Mr. Chairman, Invited Guests, Nananom, fellow Ghanaians, ladies and gentlemen, on behalf of the Ghana National Council, GNC, and the Ghanaian community, I warmly welcome you to the 50th Independence Anniversary celebrations of Ghana in Chicago!
First of all, I would like to give thanks to God for the blessings bestowed on Ghana and all here tonight to celebrate Ghana@50. Let me also thank my able executive body for the hard work they put into fulfilling their responsibilities and the personal sacrifice they have endured over the past two years to keep the GNC moving forward. I am humbled and greatly honored to serve with you.
I thank the Ghana@50 planning committee for putting up a wonderful program which started with a concert, a church service and last night a symposium and youth night, and culminating in tonight’s grand finale!
Finally, I would like to thank all the participants of the Ghana@50 celebrations. Without you it would not have been possible. I especially recognize your sacrifice by donating $100.00 to the Ghana National Council to cater for all the activities of the celebrations. And for our special guests, thank you is hardly enough to show how appreciative we are, for taking time off your busy schedules to be at this historic event. We are really honored by your presence.
The first president and leader of the Republic of Ghana, Osagyefo Dr. Kwame Nkrumah proclaimed Ghana’s Independence 50 years ago with the words:
“We in Ghana prefer self-government with danger, to servitude in tranquility;” and turning to all people from all nationalities he said, ““We face neither East nor West ; we face Forward” because “It is far better to be free to govern or misgovern yourself than to be governed by anybody else.”
“The Independence of Ghana is meaningless unless it is linked with the total liberation of Africa”
50 years ago, Dr. Nkrumah set a goal to free his country from the clutches of colonialism. He succeeded. His success let out a wave of freedom not only for Ghanaians, but for black people across the continent of Africa and beyond! In a sense he fulfilled a dream for all black people. Today, I challenge you with the question: What is your vision for the community you live in or for our country! When Osagyefo Dr. Nkrumah set his eyes on the bigger picture to free Ghana, there were many Ghanaians who set their eyes on personal visions such as training to be a mechanic, a lawyer, an engineer, a medical doctor, a teacher, a fisherman, a farmer ,a nurse, politician or sell at Makola! No vision was too big or too small. Many of the women at Makola, you and I know, balance their book better than some of the accountants the country has spent money to train! Those days some of our country men and women even volunteered in community outreach programs to serve the poor without any personal benefit or gain. Those were all good visions that eventually moved our country forward. In short, the quest for national or community building was and is a collective enterprise that needs many talents and each talent is vital to the overall progress of a community and a Nation.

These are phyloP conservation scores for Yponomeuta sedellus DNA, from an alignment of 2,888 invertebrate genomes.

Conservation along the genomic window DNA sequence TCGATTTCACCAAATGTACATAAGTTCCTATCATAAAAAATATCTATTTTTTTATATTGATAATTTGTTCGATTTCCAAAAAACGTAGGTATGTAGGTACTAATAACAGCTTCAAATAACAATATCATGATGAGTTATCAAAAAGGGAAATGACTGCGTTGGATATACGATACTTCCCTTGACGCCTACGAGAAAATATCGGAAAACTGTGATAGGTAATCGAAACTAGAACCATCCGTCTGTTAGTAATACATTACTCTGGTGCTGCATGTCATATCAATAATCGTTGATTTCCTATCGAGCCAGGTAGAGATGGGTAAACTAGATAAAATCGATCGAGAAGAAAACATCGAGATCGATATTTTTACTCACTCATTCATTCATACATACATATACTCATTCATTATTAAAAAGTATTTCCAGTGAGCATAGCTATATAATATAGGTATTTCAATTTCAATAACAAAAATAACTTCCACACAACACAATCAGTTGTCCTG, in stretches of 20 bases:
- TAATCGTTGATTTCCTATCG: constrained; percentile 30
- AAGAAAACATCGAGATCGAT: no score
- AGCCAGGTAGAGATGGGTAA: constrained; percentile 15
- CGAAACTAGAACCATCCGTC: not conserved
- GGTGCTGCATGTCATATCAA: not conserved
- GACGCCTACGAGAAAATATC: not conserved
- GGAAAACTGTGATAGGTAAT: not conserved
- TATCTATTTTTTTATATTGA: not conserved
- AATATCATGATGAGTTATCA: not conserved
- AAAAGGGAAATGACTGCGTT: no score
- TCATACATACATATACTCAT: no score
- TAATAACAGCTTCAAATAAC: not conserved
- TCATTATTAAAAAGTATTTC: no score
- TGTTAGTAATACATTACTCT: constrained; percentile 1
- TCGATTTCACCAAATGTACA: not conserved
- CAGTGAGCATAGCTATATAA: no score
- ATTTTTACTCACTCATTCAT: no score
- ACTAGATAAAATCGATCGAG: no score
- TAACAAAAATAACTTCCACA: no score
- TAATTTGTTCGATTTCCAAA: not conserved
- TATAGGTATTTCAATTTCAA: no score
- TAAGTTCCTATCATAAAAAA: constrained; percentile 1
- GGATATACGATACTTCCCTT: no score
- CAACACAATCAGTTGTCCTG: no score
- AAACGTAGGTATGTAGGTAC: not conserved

During Dr. Nkrumah’s time, there were a few “educated” Ghanaians who fought to destroy any meaningful development project Dr. Nkrumah initiated. They fought against the establishment of Akosombo Dam, Tema Motor way, and many other vital projects! Those were the vision of his adversaries- they intentionally decided to oppose and obstruct any project Osagyefo Dr. Kwame Nkrumah initiated! But as an astute leader he stuck with his plans and today, the energy from Akosombo lights up the whole of Ghana and its neighbors and those institutions he built has served our country men and women and other Africans tremendously.